After I released my first eBook I was invited on a bunch of podcasts to talk about it. After being on so many back-to-back, I started to notice some patterns that I wanted to change to make a better conversation and better content for listeners.
If someone has podcast chances are they have other content out there. Check if they got a new job, released a new course, anything they would be excited or proud of, and give them props after your introduction.
I got this from The Rock, he does this in interviews a lot. It sets an amazing tone for the rest of the conversation. I mean who doesn't like compliments? Especially if it's someone you never met, it's build trust early.
Also, see if you have any common interests like movies, books, or even previous guests you may have had on the show and what you liked about that episode.
I like podcasts conversations to be laid back and less like interviews, so things like this break the ice and lets everyone relax.
Dale Carnegie said, “A person’s name is to that person, the sweetest, most important sound in any language.”
I admit I do not do this. It's such a simple concept and I wish I did it.
It can be as simple as "That's a great question, Nick".
It sparks their attention and makes the conversation more personal. Please, don't do this on every single question it will then come off as fake.
When I was on the Tech Jr Podcast, I noticed they had a section at the end called "Nerd Minute" where you would talk about anything you were interested in like superheroes, anime, Star Wars, etc.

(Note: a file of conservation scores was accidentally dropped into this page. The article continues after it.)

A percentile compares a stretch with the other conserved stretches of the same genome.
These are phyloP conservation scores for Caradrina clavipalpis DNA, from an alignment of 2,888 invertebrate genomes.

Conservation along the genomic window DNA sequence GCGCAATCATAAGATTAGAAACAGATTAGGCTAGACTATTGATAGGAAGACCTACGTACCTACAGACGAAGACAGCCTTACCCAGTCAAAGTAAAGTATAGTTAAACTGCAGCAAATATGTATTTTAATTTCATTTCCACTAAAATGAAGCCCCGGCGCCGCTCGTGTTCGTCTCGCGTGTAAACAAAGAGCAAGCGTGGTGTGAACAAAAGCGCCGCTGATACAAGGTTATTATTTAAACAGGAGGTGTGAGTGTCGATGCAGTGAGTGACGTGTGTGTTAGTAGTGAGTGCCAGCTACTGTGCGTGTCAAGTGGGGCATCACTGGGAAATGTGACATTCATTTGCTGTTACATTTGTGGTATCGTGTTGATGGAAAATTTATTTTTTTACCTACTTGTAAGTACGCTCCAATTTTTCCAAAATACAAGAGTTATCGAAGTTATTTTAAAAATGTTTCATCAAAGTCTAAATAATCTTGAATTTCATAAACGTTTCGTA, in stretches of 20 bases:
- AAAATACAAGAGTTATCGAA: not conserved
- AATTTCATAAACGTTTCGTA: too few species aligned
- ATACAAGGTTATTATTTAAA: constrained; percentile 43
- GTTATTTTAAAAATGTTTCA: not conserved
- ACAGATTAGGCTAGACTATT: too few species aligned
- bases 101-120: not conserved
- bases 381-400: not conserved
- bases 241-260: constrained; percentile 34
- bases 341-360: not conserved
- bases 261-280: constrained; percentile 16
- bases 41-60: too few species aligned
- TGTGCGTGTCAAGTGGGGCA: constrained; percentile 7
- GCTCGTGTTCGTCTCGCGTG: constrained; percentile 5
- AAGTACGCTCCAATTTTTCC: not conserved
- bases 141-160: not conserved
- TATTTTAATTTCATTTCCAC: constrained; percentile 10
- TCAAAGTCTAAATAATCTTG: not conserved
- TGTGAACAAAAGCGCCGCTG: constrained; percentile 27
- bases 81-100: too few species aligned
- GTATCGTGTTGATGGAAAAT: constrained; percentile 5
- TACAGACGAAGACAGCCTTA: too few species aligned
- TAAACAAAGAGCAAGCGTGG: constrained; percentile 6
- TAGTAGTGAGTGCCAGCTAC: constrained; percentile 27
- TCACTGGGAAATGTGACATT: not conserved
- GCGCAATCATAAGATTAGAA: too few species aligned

Since I knew about I had something to prepare and I let the host know that I was aware. More trust built.
Humans love stories, it's how we have communicated since the beginning of time. Stories carry emotions they can be funny, said, or triumphant.
More than likely, you have a story to tell from high school, college, your kids, old job, or something you can tie in.
Those are good hot takes light-hearted ones that don't cause any harm.
I really like sleight of hand magic tricks, like card magic. I learned a few tricks off of YouTube and show to them to my kids and their friends.
When I bring it up in interviews people are usually interested in knowing more about it, it's an easy way to tell a story. I usually talk about how I scared my daughter the first time I did one.
I don't try to talk about new things every single podcast I'm on. They are going to have different audiences more than likely.
If you listen to any famous person who's been on podcasts they have been telling the same stories and making the same points for years. It's completely normal if you don't have something fresh every time don't try and force it.
I need to work on this! I'm much better at writing because I get to think before making my points and I can always go back and delete or rewrite.
Pro Tip: Same thing with podcasts! They can edit any dead air, you can even ask for a do-over.
Sadly, I haven't done this since podcasts are recorded sometimes I freeze up because I feel like I have to respond quickly before I have a good thought formulated.
Going forward I will pause more and relax so instead of being pressured to blurt out something to avoid awkward silences. (Podcasts have editors for a reason)
I've listened to a few podcasts and you can tell when the quest is really trying to get a quote that will go viral or Instagram. It's annoying and sounds weird just be yourself and I promise you'll have something unique naturally come out of the conversation.
These we basically notes to myself, but I wanted to make them public so others can benefit as well.
If you want to keep up with my podcast appearances follow me on Twitter